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FOB guests reveal what’s best about Miami-Dade Urban Debate League

Words, not violence.

That’s the creed of the Miami-Dade Urban Debate League, which teaches young people the art of the argument – the art of discussing issues without resorting to violence.

It’s been three years since MDUDL began its work in Miami-Dade County, and some of its best representatives were in the Fried On Business studio recently to give us an update.

Cliff Schulman, a Partner at Weiss Serota, Miami, FL, is an Advisor for MDUDL, which is the local chapter of the National Association for Urban Debate Leagues (NAUDL).

There are 22 Urban Debate Leagues hosting some 10,800 inner-city kids nationwide. Some 80% of those who participate will go on to college, according to stats compiled by the organization, he said.

In addition to teaching the art of the argument, Cliff said, MDUDL teaches kids how to organize their thoughts, to speak publicly and to collaborate with others in the program.

MDUDL is involved in 17 middle schools and high schools in Miami-Dade County and works with the University of Miami, Florida International University and Miami Dade College to host debates.

Cydney Edwards, program director for MDUDL, said the organization has seen strong growth, which has culminated in 2018 being the first year the group has gone to the national championships in Washington, D.C.

Dwayne Martin, a local high school junior and captain of his debate team, has also been the Financial Literacy Debate champion for Miami and represented the city in the recent national championship.

A Miami native, Dwayne said the need to education oneself was a big draw to the organization. For instance, during his first year with MDUDL, the topic at hand was the national surveillance state and whether it should be curtailed.

This required learning a great deal about the operation of the federal government – and listening to the voices for and against these intelligence programs.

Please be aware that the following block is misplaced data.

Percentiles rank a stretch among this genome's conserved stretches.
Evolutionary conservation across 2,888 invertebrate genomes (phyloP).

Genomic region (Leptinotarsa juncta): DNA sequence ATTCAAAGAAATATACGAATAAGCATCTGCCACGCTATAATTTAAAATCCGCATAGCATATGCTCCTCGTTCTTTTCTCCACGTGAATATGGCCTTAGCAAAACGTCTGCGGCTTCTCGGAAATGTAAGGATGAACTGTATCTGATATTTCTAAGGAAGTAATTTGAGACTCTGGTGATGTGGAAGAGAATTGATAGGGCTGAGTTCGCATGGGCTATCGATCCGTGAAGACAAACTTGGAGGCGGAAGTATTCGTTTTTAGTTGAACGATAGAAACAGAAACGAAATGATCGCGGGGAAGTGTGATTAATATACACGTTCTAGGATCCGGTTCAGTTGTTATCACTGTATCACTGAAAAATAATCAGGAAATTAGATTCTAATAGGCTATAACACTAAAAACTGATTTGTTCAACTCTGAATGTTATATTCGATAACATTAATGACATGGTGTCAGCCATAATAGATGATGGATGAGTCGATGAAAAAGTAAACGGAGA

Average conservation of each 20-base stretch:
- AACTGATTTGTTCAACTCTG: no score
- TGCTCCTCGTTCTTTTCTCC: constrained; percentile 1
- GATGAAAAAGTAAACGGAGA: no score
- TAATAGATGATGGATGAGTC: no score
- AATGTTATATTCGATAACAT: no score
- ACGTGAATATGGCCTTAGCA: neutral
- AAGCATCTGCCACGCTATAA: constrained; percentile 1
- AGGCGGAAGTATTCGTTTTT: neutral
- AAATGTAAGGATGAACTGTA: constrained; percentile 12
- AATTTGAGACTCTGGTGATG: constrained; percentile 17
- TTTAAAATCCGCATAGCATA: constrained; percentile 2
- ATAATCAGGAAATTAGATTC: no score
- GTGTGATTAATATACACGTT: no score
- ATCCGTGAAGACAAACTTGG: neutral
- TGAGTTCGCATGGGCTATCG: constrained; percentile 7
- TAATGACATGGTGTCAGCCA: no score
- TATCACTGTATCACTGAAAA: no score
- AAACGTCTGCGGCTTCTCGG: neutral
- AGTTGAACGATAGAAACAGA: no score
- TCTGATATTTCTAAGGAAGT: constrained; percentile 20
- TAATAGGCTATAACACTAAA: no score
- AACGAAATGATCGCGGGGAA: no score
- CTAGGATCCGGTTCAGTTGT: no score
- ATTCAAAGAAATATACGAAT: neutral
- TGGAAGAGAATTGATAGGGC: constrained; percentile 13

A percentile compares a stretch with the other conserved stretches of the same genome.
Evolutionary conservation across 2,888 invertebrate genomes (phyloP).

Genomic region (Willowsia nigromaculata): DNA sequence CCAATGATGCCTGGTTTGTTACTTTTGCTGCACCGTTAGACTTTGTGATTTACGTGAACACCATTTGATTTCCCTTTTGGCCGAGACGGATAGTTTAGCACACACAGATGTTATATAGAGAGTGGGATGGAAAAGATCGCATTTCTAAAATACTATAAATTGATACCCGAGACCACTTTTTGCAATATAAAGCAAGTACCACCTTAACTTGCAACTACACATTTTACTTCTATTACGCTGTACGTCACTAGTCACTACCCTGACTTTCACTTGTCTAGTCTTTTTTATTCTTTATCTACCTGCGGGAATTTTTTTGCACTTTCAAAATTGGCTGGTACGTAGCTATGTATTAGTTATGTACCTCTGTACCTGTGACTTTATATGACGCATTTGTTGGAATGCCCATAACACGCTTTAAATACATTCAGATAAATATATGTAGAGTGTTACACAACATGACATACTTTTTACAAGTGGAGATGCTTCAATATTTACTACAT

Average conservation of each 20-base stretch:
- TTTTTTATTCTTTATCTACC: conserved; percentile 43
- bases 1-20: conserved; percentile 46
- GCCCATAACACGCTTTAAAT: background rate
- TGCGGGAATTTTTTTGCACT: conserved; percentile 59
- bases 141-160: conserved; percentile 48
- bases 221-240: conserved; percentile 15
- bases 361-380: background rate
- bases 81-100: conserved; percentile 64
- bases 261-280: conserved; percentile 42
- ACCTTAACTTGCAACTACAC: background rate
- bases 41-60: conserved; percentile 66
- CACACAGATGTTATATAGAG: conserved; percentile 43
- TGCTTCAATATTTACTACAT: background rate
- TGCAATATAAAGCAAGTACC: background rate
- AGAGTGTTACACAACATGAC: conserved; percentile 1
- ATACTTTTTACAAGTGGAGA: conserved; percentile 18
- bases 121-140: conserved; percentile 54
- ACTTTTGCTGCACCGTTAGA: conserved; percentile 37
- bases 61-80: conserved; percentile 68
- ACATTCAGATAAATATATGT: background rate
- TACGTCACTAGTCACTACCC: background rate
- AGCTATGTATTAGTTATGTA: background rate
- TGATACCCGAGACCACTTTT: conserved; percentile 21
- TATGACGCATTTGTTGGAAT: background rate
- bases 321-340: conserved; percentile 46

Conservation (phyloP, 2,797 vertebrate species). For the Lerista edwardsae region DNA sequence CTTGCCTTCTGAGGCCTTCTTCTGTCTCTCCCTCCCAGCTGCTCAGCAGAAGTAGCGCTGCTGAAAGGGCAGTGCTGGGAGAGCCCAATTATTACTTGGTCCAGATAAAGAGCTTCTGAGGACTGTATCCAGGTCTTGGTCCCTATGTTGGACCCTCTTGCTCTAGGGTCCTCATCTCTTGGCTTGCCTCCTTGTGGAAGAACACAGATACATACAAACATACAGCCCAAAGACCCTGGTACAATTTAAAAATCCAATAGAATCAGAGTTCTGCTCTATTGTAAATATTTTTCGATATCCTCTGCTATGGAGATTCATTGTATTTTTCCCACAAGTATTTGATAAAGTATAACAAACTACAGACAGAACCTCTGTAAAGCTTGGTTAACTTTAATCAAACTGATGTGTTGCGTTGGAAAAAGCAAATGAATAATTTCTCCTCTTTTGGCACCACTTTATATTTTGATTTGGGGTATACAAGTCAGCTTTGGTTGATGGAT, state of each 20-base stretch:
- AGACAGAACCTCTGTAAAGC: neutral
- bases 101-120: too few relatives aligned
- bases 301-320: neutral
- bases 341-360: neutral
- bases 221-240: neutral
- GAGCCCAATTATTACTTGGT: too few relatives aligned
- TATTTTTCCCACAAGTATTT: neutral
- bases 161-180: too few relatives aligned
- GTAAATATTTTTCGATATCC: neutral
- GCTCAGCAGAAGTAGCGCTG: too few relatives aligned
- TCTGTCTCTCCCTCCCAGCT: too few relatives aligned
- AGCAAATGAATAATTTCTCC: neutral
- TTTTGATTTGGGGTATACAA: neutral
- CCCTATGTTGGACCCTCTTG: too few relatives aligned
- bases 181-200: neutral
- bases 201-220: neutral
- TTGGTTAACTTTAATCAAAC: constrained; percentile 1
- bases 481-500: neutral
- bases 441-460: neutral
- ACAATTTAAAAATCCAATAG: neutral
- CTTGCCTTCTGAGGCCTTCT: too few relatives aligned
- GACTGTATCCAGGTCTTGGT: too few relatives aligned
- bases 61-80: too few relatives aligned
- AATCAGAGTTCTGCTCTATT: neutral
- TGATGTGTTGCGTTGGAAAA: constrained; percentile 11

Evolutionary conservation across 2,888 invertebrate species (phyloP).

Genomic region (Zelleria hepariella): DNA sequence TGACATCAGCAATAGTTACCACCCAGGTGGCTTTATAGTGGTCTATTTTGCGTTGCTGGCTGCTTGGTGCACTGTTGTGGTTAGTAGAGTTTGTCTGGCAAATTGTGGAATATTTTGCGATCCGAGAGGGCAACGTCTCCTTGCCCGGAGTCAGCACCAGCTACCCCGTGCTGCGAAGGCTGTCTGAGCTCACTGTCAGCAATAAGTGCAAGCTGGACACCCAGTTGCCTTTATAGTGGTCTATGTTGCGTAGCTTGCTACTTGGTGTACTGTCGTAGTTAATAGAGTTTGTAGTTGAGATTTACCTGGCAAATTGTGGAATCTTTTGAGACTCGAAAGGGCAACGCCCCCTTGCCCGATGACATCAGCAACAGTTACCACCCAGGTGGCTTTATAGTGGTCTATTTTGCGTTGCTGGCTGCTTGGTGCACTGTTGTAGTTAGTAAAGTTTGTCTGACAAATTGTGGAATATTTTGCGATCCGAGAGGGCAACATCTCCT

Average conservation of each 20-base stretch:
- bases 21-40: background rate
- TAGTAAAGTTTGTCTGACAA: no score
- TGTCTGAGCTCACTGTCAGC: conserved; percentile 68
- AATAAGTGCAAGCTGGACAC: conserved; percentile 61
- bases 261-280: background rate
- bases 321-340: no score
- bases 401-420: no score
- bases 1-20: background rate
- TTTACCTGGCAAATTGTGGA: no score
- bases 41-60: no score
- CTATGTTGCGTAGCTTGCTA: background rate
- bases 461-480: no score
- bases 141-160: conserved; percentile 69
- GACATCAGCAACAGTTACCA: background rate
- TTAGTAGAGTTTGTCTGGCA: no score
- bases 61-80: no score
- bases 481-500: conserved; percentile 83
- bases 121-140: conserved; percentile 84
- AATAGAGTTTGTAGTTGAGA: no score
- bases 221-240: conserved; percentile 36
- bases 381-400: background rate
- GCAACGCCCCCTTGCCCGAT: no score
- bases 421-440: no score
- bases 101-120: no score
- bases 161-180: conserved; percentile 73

Dwayne hopes to double-major in international business and political economy. He’s been to London, South Africa and Namibia as part of the MDUDL program.

In the last 3 years, Cliff said, about 400-500 Miami-Dade children have participated in various aspects of the program. MDUDL just completed a five-day debate camp at the University of Miami where 60 young people participated.

Cliff said the biggest challenge to date has been fundraising. Support comes from, among other sources, law firms, private grants and Community Development Block Grants.

If you want to help, visit mdudl.org for more information.

“These kids are our future. If you don’t make the investment now in the future, then things are going to be a lot worse,” he said.

Cydney said many participants go on to attend university in Florida, but debate is becoming more popular, so some cast their eyes toward larger debate schools like:

– Northwestern University
– Emory University
– Wake Forest
– The University of Texas at Austin
– The University of Michigan
– The University of Miami
– The University of Florida

These institutions actually send out scouts to recruit young people like Dwayne, she said.

Debate, Dwayne said, offers a chance to be heard that might not exist otherwise. And by being heard, change can begin.

The discussion should begin at the micro level instead of the macro level, he said. What’s happening with us as individuals contributes to the larger problems that we observe.

That said, Dwayne added, some individuals face societal pressure and, often, persecution that others do not face – like black transsexual individuals.

There are bright spots, however, he said. Youth are better able to represent themselves these days, and local leaders have shown a willingness to listen to their concerns.

This was a fantastic interview, one that’s well worth your time. Click here to listen to the entire conversation about the Miami-Dade Urban Debate League.

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